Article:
mixed reality
11 months ago
 

Not augmented, not virtual – it’s mixed reality that changes the game

Blippar is one of the well-funded augmented reality software providers to have targeted the travel industry in 2016.

The company raised $54 million in a Series D round in March this year, just 12 months after bringing in $45 million with a C-round.

Investors like it, clearly.

Unless you’ve had your head under a rock for the last six months, augmented reality seems to have captured the attention of a number of brands this year as The Next Big Thing.

Some brands, such as Monarch, have been playing around with virtual reality for a while, with a direct marketing-to-mobile AR campaign back in 2012.

Blippar’s president for global marketing, Omaid Hiwaizi, says that that simple campaign (from a user perspective) alone brought in 7,200 direct bookings, giving the airline an additional £2.2 million in revenue.

Speaking at the Travelport Live event in Macau, Hiwaizi says there are four areas in which AR can take hold in the travel industry.

  • Bringing the experience to the customer before they book.
  • Navigation and guiding (airports, hotels).
  • Making travel frictionless (such as translation tools).
  • Destination discovery (tours of attractions).

Hiwaizi says the parallel moves in virtual reality, where users take an “immersive experience” into a scenario via a headset, have their merit but the upfront costs are often prohibitive for brands.

Where this all goes next is anyone’s guess, but Hiwaizi claims the most likely outcome is actually in a combination of the two disciplines – what he calls “mixed reality”.

One of the pioneers in this area is Magic Leap, a US-company which has managed to raise $1.4 billion in funding but still hasn’t brought anything into the market for users to play with.

Magic Leap uses a wearable device, like spectacles (but infinitely more “wearable” than the nerdy Google Glass hardware), but then enhances the visual work through an augmented reality-type interface.

The latest proof-of-concept video from Magic Leap is pretty extraordinary, and clearly contains huge opportunities for the travel industry.

Enjoy…

NB: Disclosure – the author’s attendance at the event was supported by Travelport.

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Kevin May

About the Writer :: Kevin May

Kevin is senior editor and a co-founder at Tnooz. He was previously editor of UK-based magazine Travolution and web editor of Media Week UK from 2003 to 2005.

He has worked in regional newspapers (Essex Enquirer) and started his career at the Police Gazette at New Scotland Yard in London. He has a degree in criminology, a postgraduate diploma in magazine journalism and publishes his first book - a biography about Depeche Mode - in early-2017.

 

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  1. Daniele Beccari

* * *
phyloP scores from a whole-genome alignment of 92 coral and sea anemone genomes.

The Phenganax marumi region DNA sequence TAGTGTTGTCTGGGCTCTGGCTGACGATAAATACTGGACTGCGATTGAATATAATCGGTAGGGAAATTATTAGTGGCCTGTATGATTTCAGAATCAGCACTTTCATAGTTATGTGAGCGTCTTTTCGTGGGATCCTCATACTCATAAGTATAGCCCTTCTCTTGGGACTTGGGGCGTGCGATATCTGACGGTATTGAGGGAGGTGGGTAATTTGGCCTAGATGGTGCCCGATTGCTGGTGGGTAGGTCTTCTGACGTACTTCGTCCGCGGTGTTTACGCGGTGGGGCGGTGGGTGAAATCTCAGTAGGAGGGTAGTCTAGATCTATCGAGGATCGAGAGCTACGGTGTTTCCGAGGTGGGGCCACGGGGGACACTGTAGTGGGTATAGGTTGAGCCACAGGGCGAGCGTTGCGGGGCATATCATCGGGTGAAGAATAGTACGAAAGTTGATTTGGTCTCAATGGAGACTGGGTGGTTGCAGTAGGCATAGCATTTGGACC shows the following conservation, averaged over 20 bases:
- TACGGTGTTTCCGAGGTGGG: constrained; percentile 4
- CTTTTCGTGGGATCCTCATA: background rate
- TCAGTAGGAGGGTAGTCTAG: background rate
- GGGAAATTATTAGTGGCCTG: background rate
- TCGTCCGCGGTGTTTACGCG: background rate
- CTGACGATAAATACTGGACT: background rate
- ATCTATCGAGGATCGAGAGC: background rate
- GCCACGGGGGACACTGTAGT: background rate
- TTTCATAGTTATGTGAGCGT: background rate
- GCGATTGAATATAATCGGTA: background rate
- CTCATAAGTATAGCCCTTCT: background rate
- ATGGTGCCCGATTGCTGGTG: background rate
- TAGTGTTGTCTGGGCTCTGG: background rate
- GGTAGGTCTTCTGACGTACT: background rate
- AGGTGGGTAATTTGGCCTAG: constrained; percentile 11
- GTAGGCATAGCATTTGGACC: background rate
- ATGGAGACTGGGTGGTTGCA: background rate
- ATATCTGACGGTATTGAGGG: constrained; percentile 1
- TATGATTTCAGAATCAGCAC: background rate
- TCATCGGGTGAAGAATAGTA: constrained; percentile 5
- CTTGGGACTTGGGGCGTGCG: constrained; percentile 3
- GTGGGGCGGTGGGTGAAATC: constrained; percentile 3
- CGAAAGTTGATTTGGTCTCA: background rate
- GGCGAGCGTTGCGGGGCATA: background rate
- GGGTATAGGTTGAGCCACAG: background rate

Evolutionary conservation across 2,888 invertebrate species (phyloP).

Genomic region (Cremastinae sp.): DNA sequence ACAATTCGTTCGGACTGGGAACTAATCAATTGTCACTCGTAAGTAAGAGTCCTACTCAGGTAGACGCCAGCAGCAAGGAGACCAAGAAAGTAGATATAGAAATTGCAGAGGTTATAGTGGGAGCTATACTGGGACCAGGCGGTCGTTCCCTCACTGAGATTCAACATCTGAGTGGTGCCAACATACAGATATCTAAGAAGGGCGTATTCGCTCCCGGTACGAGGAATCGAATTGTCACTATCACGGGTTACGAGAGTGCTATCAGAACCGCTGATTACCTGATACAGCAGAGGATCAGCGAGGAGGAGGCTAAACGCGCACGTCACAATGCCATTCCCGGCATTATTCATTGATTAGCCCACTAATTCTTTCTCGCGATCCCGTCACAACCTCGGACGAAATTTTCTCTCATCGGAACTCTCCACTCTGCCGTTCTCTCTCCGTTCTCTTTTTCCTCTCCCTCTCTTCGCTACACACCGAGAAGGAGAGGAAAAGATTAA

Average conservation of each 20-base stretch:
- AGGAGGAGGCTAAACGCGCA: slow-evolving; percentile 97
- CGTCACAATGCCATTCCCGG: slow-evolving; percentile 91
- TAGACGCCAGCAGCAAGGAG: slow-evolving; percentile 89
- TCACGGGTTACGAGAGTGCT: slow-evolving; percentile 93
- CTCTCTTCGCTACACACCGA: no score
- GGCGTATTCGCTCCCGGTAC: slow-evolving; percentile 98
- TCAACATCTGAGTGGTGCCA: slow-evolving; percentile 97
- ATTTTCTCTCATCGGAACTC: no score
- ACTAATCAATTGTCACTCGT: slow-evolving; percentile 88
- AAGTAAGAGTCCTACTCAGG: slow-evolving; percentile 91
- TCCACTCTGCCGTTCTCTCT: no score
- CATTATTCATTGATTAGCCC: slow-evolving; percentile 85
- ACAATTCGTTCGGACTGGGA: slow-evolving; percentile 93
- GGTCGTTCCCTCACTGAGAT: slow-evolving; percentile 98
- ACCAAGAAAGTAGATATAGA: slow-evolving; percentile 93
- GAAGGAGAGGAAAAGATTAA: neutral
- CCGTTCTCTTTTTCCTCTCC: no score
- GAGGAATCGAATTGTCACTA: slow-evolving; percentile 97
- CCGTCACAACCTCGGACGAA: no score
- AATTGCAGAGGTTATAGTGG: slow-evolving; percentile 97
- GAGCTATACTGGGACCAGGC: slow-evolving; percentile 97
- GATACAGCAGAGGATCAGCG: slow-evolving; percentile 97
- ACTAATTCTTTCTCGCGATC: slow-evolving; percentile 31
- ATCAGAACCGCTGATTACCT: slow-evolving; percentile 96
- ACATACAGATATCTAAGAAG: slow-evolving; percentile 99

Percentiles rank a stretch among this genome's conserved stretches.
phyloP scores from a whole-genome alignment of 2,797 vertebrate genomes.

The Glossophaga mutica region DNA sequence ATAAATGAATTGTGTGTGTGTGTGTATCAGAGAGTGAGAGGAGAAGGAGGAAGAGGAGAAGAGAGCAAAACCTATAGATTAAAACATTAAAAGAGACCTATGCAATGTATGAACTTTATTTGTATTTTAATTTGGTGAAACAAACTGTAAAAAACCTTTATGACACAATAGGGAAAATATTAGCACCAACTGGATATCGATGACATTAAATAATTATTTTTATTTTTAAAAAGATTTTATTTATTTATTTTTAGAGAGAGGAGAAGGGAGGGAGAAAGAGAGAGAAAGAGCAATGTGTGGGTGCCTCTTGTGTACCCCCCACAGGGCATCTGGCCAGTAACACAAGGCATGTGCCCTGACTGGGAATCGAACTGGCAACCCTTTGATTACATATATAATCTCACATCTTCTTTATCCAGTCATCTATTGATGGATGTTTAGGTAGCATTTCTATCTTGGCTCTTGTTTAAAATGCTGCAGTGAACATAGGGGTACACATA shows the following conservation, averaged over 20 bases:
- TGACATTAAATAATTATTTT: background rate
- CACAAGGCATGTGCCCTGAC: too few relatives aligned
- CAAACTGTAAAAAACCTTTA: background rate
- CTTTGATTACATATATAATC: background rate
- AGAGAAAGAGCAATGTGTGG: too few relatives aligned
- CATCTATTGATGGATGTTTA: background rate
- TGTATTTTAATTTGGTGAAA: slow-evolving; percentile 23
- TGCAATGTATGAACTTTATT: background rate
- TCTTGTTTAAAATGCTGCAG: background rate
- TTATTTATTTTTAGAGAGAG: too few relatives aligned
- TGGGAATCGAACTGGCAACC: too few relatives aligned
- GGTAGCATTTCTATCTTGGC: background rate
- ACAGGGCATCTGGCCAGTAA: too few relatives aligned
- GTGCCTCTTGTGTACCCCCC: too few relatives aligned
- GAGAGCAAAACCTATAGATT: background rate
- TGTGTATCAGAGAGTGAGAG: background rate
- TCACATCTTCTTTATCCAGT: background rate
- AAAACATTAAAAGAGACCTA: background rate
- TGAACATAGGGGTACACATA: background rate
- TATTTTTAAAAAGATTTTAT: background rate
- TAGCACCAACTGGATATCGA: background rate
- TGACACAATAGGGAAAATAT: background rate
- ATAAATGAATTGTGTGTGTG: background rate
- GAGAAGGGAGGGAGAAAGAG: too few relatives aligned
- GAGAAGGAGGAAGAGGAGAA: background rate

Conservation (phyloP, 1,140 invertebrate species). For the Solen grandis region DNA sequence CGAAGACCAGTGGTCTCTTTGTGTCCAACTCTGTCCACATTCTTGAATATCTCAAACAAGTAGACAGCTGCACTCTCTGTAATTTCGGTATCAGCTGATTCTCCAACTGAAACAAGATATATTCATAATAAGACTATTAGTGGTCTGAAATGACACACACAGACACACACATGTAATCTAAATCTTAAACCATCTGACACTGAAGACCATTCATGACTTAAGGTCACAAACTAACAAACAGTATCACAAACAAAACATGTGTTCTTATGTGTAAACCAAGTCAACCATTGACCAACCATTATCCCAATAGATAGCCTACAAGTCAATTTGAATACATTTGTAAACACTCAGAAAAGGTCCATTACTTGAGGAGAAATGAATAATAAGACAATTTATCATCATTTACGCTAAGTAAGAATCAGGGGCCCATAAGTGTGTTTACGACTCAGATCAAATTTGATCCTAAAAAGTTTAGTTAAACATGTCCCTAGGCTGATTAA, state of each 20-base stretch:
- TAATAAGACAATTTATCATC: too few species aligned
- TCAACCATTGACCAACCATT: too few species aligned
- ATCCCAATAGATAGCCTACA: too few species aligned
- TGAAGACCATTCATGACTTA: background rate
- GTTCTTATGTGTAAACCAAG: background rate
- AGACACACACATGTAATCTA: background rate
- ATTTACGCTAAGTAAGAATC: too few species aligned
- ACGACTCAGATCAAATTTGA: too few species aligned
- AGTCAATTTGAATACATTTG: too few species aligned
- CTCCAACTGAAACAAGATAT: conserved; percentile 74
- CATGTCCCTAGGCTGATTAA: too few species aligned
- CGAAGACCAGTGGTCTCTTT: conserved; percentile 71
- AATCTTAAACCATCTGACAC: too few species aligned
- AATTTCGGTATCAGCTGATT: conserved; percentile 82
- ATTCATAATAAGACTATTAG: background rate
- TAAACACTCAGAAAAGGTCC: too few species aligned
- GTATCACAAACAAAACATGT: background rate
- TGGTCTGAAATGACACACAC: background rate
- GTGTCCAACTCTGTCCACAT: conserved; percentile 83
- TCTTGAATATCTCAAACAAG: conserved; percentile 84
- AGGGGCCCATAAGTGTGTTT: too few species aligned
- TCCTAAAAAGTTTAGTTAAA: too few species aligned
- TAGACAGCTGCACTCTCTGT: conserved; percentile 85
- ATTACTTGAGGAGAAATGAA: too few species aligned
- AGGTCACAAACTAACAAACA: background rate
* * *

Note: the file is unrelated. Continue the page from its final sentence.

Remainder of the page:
Maybe even more interesting to mention that Blippar founding CEO and CMO are alumni of travel startups 🙂

     
  2. Pierre Boettner

    With all due respect, I need to disagree. While I am a big believer in augmented and virtual reality and follow Magic Leap as closely as possible, it seems to me, that the travel industry is just gearing up for the next hype. All examples that are talked about have to do with a different marketing or discovery experience, some instant translation sprinkled in, and a more visual and interactive exchange of information between people.
    From that to make the claim that the travel ‘industry’ is a target, or could somehow benefit from VR, is misleading at best. It would be similar to claim that the next iPhone model will take the industry by storm, because the industry’s customers will be using it. Or claiming that pocket dictionaries somehow changed the industry 50 years ago – it didn’t.
    The industry is already man easy target for whatever the next hype is and tends to always look for the ‘new shiny object’. So even if you can find lots of travel industry executives being excited about VR, it is often because, as an industry, we aren’t very good at analyzing and understanding our customers.
    Just think of: in seat phone in Airlines (~1990’s), automatic trouser press in 4-5* hotels (~1980’s), Kiosk check in (early 2000’s (worked out well for airlines, failure in hotels)), personal tablet for guests (just a few years ago). The list is virtually endless. What I would like to see the industry do is to start to really understand who their customers are, and focus on delivering a good and useful service. There aren’t enough millennials for the products thrown at that demographic and I even doubt that Millennials can even be categorized into a single ‘type’ of behavior – in short, the industry really needs to grow up.

     
    • Kevin May

      Kevin May

      @pierre – you seem very angry, sir… Chill out a bit eh. Of course, the travel industry is a target for such technologies, primarily because it’s an “experiential” product and things like AR and VR lend themselves to allowing a brand showcase or enhance a trip.

       
 
 

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